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J Neurosci. 1997 Dec 1;17(23):9353-60.

Evidence of contextual fear after lesions of the hippocampus: a disruption of freezing but not fear-potentiated startle.

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  • 1Department of Psychiatry, Yale University School of Medicine, Connecticut Mental Health Center, New Haven, Connecticut 06508, USA.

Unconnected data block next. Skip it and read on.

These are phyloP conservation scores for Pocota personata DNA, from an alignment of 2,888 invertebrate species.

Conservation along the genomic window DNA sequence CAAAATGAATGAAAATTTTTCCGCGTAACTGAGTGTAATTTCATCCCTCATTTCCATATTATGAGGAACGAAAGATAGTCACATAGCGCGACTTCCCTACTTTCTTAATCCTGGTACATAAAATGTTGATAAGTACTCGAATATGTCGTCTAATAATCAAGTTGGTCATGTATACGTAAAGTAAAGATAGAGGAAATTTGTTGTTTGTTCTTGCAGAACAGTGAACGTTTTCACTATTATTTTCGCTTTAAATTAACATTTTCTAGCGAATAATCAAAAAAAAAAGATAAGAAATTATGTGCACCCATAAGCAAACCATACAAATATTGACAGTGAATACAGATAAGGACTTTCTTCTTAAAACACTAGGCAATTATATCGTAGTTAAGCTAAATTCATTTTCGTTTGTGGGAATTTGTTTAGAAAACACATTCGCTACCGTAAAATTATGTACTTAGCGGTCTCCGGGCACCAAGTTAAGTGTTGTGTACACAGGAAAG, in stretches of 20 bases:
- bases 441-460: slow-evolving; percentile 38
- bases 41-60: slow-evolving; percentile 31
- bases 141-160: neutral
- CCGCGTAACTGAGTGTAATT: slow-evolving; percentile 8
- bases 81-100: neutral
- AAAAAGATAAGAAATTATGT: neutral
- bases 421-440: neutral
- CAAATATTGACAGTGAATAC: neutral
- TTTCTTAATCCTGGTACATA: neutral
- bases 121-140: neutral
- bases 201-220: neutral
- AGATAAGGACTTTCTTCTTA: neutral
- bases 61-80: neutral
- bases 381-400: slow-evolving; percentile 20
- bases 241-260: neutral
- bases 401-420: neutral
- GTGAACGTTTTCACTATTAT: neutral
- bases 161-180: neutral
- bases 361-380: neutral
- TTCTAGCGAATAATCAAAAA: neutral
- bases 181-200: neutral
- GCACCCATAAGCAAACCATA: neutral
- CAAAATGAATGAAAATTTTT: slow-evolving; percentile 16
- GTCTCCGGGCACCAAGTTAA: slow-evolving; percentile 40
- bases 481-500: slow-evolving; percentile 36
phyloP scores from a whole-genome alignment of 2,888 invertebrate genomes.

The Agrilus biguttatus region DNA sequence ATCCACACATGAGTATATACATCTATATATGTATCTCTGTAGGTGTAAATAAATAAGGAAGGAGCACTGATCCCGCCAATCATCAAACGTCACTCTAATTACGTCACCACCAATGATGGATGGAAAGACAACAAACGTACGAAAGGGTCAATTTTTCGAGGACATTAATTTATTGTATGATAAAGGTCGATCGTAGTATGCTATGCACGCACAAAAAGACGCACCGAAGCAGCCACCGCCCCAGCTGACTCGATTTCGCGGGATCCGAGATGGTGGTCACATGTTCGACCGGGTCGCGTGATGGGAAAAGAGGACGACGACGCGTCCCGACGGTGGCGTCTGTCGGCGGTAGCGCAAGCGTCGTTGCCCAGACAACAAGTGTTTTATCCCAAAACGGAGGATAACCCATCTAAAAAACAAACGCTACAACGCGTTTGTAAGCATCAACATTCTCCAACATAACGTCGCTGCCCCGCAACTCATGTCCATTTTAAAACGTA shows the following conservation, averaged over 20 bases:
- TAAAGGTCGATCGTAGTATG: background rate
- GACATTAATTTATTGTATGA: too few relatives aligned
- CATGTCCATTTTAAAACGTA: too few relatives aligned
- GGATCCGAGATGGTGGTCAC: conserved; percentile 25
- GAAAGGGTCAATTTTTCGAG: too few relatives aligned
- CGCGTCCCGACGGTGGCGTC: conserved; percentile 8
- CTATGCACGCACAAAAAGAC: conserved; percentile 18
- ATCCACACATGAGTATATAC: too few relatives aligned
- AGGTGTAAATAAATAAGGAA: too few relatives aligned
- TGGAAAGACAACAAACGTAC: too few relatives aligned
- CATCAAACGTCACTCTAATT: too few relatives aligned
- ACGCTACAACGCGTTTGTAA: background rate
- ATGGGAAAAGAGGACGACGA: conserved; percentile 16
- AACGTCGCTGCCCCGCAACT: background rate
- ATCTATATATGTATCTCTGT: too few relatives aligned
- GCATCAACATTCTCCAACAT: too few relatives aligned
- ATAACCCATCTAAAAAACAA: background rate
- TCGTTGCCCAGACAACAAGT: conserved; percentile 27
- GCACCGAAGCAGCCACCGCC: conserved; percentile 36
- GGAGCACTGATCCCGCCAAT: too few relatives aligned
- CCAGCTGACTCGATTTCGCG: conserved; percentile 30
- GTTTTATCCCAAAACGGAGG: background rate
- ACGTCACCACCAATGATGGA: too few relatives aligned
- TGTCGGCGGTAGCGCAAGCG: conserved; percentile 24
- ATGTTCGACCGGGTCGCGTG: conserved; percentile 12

The roles of the dorsal hippocampus and the central nucleus of the amygdala in the expression of contextual fear were assessed using two measures of conditioned fear: freezing and fear-potentiated startle. A discriminable context conditioning paradigm was developed that demonstrated both conditioned freezing and fear-potentiated startle in a context paired previously with foot shock, relative to a context in which foot shock had never been presented. Post-training lesions of the central nucleus of the amygdala completely blocked both contextual freezing and fear-potentiated startle. Post-training lesions of the dorsal hippocampus attenuated contextual freezing, consistent with previous reports in the literature; however, these same lesions had no effect on fear-potentiated startle, suggesting preserved contextual fear. These results suggest that lesions of the hippocampus disrupt the freezing response but not contextual fear itself.

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